Stanley spent much time in New York and Washington, and had several interviews with Secretary of State William Seward, whom he described as ‘rather shrewd than really able or wide in his views, & prone to be cautious & technical instead of statesmanlike in his way of handling great questions’ (17 Apr. 1864). Seward introduced him to Abraham Lincoln, with whom Stanley dined, and the aristocratic young Englishman’s impressions of the humbly born President are recorded in the facing letter. Stanley was the guest of General George Meade during a visit to the Army of the Potomac, where they discussed the Battle of Gettysburg, and he also dined with General Ulysses S. Grant, who was ‘very modest & unassuming in manner, very homely, he gave me the impression of a Western farmer but what he said was sensible, & to the point. He evidently had a character and a will of his own’ (26 Apr. 1864). Stanley visited the battlefields of Gettysburg and Vicksburg, a camp for black troops at Arlington Heights, Confederate prisoners of war at Fort McHenry, and a large military hospital outside Philadelphia.
Stanley reported at length upon conversations revealing Northern wartime opinion, and was particularly interested in the violent Anti-Draft Riots that convulsed New York City in 1863, and the views of the Copperheads (anti-war Democrats). He attempted to diffuse hostility towards Britain caused by its recognition of the South’s status as a belligerent. Stanley also had introductions to a galaxy of American literary figures. He had several discussions with Horace Greeley, editor of the ‘New York Tribune’, who seemed ‘to feel more deeply than most the issues involved in this war, & to be more earnest than many in his principles’ (1 Apr. 1864). He dined at the home of Henry Wadsworth Longfellow, ‘who talked about poetry and the Hexameter for English verse’ and had several meetings with Ralph Waldo Emerson, a strong opponent of slavery: ‘He told me that he had heard from England of my having written letters that defended their cause.’ They discussed the abolitionist John Brown, ‘whom Emerson had seen & whose speech after conviction he spoke of with great admiration as one of the finest, simplest, most natural things he had ever read’ (16 Sept. 1864).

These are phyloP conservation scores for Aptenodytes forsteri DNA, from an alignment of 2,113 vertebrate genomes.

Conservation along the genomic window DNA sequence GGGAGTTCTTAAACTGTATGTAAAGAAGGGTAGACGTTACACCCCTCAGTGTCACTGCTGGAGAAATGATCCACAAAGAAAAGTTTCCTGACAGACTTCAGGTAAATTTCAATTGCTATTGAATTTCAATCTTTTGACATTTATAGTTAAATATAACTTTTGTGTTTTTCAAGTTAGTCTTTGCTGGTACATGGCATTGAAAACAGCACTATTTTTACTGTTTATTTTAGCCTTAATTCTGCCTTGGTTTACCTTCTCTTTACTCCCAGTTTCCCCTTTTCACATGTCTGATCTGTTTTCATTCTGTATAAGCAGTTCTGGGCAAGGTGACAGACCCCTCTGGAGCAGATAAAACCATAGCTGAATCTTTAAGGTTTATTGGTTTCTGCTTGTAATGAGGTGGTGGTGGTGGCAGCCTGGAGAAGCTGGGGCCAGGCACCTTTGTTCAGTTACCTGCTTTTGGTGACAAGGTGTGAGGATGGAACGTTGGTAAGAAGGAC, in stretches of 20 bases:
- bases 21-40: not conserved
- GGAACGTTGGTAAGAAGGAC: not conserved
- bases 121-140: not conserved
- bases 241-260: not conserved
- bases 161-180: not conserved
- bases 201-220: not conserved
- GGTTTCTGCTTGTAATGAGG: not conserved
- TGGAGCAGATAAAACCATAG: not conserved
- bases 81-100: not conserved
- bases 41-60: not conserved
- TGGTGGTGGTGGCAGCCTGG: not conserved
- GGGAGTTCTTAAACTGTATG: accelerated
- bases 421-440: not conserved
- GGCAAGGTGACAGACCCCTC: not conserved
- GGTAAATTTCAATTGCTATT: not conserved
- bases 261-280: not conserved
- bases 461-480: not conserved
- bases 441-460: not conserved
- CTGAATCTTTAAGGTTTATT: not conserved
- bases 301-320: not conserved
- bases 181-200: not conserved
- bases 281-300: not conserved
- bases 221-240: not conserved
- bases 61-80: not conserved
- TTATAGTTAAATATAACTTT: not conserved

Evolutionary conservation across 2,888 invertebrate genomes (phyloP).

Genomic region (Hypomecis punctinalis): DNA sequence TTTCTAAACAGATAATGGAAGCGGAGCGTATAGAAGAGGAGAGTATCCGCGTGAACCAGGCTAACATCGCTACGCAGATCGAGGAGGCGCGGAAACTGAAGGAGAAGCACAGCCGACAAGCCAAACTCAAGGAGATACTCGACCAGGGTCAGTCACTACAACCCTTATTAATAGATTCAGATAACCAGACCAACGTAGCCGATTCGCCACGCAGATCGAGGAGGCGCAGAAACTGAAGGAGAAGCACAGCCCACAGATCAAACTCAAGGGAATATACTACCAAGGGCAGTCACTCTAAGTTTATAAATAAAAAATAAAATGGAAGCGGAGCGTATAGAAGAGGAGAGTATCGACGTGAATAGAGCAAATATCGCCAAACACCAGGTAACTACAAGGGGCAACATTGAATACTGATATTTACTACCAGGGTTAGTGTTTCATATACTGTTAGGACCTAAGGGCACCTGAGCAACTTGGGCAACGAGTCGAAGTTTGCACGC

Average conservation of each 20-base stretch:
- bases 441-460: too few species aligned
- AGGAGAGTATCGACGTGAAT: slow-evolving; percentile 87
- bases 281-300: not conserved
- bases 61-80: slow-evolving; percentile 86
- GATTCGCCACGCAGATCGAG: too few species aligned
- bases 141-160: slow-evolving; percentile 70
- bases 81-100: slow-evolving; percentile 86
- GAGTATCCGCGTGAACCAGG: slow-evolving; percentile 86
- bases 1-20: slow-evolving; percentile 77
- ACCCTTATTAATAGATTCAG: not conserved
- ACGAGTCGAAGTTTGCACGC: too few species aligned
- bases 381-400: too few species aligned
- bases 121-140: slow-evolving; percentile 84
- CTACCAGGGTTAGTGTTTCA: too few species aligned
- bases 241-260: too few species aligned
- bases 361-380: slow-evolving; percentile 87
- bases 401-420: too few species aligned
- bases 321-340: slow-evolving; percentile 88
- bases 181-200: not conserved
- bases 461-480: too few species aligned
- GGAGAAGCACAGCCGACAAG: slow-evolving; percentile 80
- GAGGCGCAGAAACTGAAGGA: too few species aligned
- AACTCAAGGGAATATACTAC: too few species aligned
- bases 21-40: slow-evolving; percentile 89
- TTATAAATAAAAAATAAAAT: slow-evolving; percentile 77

Stanley (a firm abolitionist himself) was able to gauge Southern opinion during visits to Baltimore, whose society had been bitterly divided by the war, ‘Intimate friends now do not speak – even brothers and sisters are at daggers drawn’, and during a lengthy stay in Louisiana (10 Apr. 1864). Keen to observe slavery and the plantation system first hand, he stayed overnight at a sugar plantation near New Orleans, where conditions were said to have changed little since Emancipation, despite the fact that its former slaves now worked for wages. Stanley was appalled by what he saw, ‘it seemed as if life & energy, almost humanity, had been crushed out of the people’ (9 June 1864). Travel by railway and steamship gave him the opportunity to hear the views of more ordinary Americans, in contrast to the elevated circles he had occupied earlier, as in a journey from Nashville to Louisville in the baggage car of a military train for the wounded. Stanley’s letters reveal a keen interest in American education, and he visited many public, charitable and Negro schools, anticipating his future career as an educationalist and member of the London school board between 1876 and 1904. Finally, Stanley’s travels also took him briefly to the province of Canada, where plans for the federation of British North America were gathering pace, in part in response to tensions created by the Civil War. In Quebec he met the Attorney General George-Étienne Cartier, who played a critical role in the Confederation of Canada in 1867.
Please follow this link to view the Janus catalogue of the Letters of Edward Lyulph Stanley, RCMS 232.